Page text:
Maternal diet during pregnancy: An emerging risk factor for childhood asthma

Graham Devereux*

*Corresponding author for this work

Research output: Contribution to journalComment/debate

4 Citations (Scopus)

Abstract

Evaluation of: Willers SM, Wijga AH, Brunekreef B et al. Maternal food consumption during pregnancy and the longitudinal development of childhood asthma. Am. J. Respir. Crit. Care Med. 178, 124-131 (2008). It has been hypothesized that the recent marked increase in the prevalence of asthma may, in part, be a consequence of changing diet. There is increasing interest in the possibility that childhood asthma may be influenced by maternal diet during pregnancy and an increasing number of studies have highlighted associations between childhood asthma and maternal intake of certain foods (e.g., fish, fruits and vegetables) and nutrients (e.g., vitamin E, vitamin D, zinc and polyunsaturated fatty acids) during pregnancy. Maternal diet during pregnancy has the potential to influence fetal immune and airway development during a critical period of life with long-term irreversible consequences, such as childhood asthma. Further research, particularly intervention studies, needs to be carried out to establish whether dietary intervention during pregnancy can be used as a healthy, low-cost, public-health measure to reduce the prevalence of childhood asthma.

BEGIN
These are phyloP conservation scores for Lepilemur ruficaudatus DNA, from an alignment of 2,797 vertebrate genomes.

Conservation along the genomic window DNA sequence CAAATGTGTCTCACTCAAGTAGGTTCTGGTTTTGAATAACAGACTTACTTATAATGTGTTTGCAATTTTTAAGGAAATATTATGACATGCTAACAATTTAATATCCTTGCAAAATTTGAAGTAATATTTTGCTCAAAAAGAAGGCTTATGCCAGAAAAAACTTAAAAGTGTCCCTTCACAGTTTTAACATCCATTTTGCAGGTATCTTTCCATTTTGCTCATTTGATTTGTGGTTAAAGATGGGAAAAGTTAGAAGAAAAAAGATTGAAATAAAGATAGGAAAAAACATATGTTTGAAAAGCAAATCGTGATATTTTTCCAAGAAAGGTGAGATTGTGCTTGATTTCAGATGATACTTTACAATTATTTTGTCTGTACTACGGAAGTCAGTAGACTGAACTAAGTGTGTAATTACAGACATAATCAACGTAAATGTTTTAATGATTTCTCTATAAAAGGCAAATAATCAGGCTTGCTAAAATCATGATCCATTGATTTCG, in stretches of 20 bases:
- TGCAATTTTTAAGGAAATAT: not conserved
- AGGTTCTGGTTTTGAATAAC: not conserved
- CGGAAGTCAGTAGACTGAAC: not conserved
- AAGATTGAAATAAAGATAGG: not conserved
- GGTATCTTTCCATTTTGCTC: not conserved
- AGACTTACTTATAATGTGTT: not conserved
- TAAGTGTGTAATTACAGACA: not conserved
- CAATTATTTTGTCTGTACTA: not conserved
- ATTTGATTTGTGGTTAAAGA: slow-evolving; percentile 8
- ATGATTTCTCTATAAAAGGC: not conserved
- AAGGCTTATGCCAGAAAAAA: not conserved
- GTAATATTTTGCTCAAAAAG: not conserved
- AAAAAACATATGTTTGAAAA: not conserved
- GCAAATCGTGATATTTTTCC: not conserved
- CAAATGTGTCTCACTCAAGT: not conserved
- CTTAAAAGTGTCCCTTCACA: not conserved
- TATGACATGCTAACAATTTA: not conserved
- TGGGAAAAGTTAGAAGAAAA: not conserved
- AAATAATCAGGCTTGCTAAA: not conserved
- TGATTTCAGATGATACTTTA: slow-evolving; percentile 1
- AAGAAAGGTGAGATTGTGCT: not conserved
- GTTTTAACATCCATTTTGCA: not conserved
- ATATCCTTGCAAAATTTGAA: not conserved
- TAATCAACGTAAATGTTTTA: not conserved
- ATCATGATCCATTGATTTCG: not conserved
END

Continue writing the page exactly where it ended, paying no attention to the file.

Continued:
Original languageEnglish
Pages (from-to)663-668
Number of pages6
JournalExpert Review of Clinical Immunology
Volume4
Issue number6
DOIs
Publication statusPublished - 1 Dec 2008

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Keywords

  • Childhood asthma
  • Diet
  • Polyunsaturated fatty acid
  • Pregnancy
  • Vitamin D
  • Vitamin E

ASJC Scopus subject areas

  • Immunology
  • Immunology and Allergy

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